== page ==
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Friday, May 12, 2006 - Page updated at 12:00 AM

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Northwest Lite

Fear not, Mama Brit: I'm a sage 4 U

Special to The Seattle Times

I lean toward distraction while pretending to be captivated by my son's Little League games. Yesterday, we baseball moms were comparing 911 calls, when talk turned to the misadventures of Britney Spears. I opined that the much-maligned Britney is just another new mom in desperate need of some been-there-done-that advice. Forget hiring that fancy male pediatrician to give her an in-home pep talk — "You'll be fine" — he's lying! Motherhood is an extreme sport few men have the right to comment on.

In honor and recognition of Britney's first Mother's Day, and in anticipation of her becoming a mother again soon, I offer the following friendly advice for the perilous road ahead.

Dear Britney,

Wow, it's your first Mother's Day already!

It seems like only yesterday you were all dressed up in your schoolgirl uniform and hanging out on MTV. It is tough having a kid, huh? Brace yourself — it doesn't get any easier, but there are high points: naptime, bedtime, all-day kindergarten ... wait, I'm kidding. There's other stuff; give me a sec.

The hardest part of motherhood is the creepy feeling that you are being watched — because you are. Forget the paparazzi; they're pushovers compared to the strangers, friends, family and, in your case, social-services employees who feel entitled to tell you, or strongly imply, that you are "doing it wrong." (By the way, I envy your paparazzi following. Think of them as keepers of your family archives. You will never have to make things up to fill your precious son's empty baby book.)

You will be judged for sins ranging from pacifier use (the baby's, not yours) to microwaving instead of baking Costco chicken nuggets, to that uncomfortable moment in the doctor's office when you pull out a calculator to answer, "How much TV does your child watch in a day?" This sad reality can destroy you or make you stronger. To survive, you'll need a strategy, trusted advisers (think entourage) and a Plan B. Good mothers always have a Plan B, even when they don't.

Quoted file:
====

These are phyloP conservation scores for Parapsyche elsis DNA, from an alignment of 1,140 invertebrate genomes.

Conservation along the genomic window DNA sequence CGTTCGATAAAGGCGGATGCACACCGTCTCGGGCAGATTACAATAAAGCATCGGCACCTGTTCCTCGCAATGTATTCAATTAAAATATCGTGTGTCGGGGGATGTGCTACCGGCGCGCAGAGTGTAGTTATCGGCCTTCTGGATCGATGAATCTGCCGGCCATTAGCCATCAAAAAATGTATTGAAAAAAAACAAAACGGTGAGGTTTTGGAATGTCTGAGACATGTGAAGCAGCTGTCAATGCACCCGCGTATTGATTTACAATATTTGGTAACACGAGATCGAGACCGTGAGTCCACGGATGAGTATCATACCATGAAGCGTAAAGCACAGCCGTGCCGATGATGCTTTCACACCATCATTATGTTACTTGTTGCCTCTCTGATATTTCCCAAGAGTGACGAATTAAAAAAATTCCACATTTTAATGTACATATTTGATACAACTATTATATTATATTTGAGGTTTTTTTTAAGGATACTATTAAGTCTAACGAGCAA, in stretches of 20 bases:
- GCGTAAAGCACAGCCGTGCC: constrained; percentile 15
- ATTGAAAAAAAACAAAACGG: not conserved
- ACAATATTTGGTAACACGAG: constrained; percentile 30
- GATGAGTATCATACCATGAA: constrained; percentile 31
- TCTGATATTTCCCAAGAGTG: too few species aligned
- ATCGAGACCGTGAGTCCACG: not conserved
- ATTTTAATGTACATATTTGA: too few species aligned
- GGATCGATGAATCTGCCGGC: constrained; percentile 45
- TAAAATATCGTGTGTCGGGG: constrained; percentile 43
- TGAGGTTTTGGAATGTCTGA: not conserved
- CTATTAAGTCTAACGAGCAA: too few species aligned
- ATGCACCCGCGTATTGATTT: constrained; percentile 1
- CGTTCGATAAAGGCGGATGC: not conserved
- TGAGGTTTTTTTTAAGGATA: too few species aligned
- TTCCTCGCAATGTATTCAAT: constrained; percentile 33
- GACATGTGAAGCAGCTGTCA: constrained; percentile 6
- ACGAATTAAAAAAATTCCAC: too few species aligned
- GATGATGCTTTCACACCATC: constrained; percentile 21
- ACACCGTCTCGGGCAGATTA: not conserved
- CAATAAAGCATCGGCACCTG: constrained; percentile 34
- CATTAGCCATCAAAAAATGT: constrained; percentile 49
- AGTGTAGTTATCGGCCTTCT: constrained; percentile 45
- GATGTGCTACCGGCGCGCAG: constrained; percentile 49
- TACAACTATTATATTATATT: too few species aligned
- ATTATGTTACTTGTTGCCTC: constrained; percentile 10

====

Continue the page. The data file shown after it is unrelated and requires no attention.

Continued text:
As a celebrity, you fall into the Mothers with Special Needs category. You have a public image to protect, or resurrect. You'll need to embrace a cause, quickly, before all the good mommy ones are gone. Angelina grabbed adoption, while Gwyneth and Kate are fighting over the title Mother Nature. Go for something edgy, but not cuckoo, like La Leche League spokesperson. Public breastfeeding needs a high-profile advocate, and it may even reenergize your male fan base. Don't think for a minute that regular moms give you extra credit for this burden. It simply makes up the points you lose for having so much help.

Choose your entourage/advisers wisely, letting each situation be your guide. When Junior refuses to eat or poop, and also happens to have a bead in his nose, push past that male pediatrician of yours to his (invariably) female pediatric nurse. This is the woman who will tell you how to remove the bead, open his mouth and uncork the ... you know. If you want to see how little Sean stacks up developmentally compared with other children — something your doctor will never answer directly — head to the nearest Nordstrom. Here in the quiet serenity of the nursing lounge you can size up the other kids under the pretense of idle chatter. Don't be shy; that's really the only reason anyone is in there.

In a blink, Sean will be walking and talking, which brings a new set of challenges. You may want to practice lip-syncing (I won't tell), or take a tip from "Akeelah and the Bee" and brush up on your spelling; otherwise your child will repeat the secrets you speak out loud at the worst possible time.

While you're at it, put your new best friends at 911 and the poison-control center on speed dial — you're going to need it. One day soon, you, or more likely your nanny, will misplace your child momentarily. This could happen in Toys R Us at Christmas (me) or worse, near the exit at Heathrow Airport (my best friend). Do the right thing: panic. Other mommies will spring into action, while you, calmer now, have all the exits blocked and describe your escape artist. Once your charge is safe in your arms again, you will feel a warm fuzzy glow of Mommy camaraderie. Snap out of it, because even as they help you, they are judging you.

Now about that Plan B. There is no Plan B; you'll be lucky to think of, much less act on, Plan A. Don't freak out on me now. You'll do what the rest of us do: improvise. You will become Mommy MacGyver, using gum to remove pennies from seat-belt buckles and creating diapers from T-shirts and Target bags. Miraculously, you will know exactly what to say when your child is scared or hurt or curious — even if you are dead wrong.

After a while, you will enjoy the pain and rewards of motherhood so much that you'll think it's time you did it again ... oops!

Heija Nunn is a humor and essay writer living on the Eastside: Heija@heija.com

Copyright © 2006 The Seattle Times Company

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